[ih] [IP] EFF calls for signatures from Internet Engineers against censorship
paul at redbarn.org
Wed Dec 21 07:35:53 PST 2011
On 12/21/2011 3:11 PM, John Curran wrote:
> The parties are not seeking to "guaranteeing their profit" by
> stopping the
> clock of history. They are seeking effective enforcement of
> existing laws
> which make it illegal for US citizens to download copyrighted
> material from
> non-authorized sources.
john, while i don't believe that the internet is or should be a law-free
zone, i worry that you are mischaracterizing the proponents of SOPA.
they are not pushing for new enforcement powers for existing law, but
rather new law. that new law anticipates that internet-connected devices
can be closed by default, like a tivo or an iPhone, and where the device
will not be generally configurable or programmable unless it is first
"jail broken". there is no other way to enforce a mandated DNS filtering
law. and in that sense, SOPA is a turn-back-the-clock statute. to be
sure, there would be less theft and less fraud if the Internet were more
like Minitel. but i think there would also be less economic growth for
the world if all logic had to be licensed before it could create any
internet traffic flows.
we could have fun and perhaps learn a lot by estimating the relative
potential losses and gains from a theoretical "less open" Internet where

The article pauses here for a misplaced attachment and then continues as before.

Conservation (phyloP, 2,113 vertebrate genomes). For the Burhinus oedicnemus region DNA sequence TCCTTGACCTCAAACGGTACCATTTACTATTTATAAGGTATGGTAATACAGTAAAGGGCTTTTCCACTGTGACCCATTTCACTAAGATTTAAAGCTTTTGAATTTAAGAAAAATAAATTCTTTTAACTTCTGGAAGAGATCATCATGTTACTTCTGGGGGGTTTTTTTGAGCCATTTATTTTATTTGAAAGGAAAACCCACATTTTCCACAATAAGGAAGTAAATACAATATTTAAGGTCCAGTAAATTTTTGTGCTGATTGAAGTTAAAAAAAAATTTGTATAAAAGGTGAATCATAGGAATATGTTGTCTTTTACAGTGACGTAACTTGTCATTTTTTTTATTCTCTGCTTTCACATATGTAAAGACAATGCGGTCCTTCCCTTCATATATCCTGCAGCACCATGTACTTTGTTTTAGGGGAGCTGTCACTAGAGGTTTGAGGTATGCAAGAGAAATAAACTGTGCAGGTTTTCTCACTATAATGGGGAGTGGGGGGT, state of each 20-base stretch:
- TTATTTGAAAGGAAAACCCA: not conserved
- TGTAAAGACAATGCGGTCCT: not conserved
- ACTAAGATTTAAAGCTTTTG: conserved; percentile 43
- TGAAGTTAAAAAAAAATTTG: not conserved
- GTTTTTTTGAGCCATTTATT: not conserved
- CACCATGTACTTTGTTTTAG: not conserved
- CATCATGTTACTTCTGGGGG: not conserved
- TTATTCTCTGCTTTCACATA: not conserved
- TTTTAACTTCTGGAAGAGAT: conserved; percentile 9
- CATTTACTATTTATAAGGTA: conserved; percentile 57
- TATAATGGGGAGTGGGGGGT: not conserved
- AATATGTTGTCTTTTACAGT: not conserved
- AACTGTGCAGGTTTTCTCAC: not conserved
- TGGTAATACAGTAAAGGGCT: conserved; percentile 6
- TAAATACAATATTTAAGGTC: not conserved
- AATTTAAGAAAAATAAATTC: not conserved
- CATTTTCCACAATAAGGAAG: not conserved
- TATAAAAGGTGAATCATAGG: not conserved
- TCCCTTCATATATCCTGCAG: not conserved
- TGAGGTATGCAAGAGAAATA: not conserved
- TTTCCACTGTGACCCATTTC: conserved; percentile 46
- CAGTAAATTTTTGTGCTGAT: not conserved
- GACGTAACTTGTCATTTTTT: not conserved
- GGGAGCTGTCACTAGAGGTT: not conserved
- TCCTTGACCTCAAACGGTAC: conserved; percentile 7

circumvention of content protection law was somehow nontrivial. but the
issue is moot; we have the Internet we have, and there is no possible
way to enforce a turn-back-the-clock law.
as you know i've long worked for a more accountable Internet, and for a
world where existing laws against fraud and theft can be enforced even
when the Internet is between a given criminal and that day's victims.
this leads me to support the OPEN Act...
...which urges a traditional follow-the-money approach to this problem,
using existing FTC methods.
> Do you think that there is support in Congress (the legislative body
> elected by the people) to decriminalize copying and distribution of
> content? Unless that's the case, their requests are keeping with public
> interest that's historically been expressed in copyright law.
> As you are aware, I'm dead set against SOPA. I just want to be very
> that there is an intellectually honest argument for why better
> for copyright enforcement over the Internet are needed.
there is no such support in congress. and i am not suggesting that
content and brand owners simply give up and let the Internet ruin them.
the OPEN Act (see above) is not a turn-back-the-clock proposal and i
think it meets the standard you're setting ("better mechanisms for
copyright enforcement over the Internet"). it does so by adding new
disincentives for the criminals themselves, without being in any way
preventive or proscriptive against end users nor burdensome on
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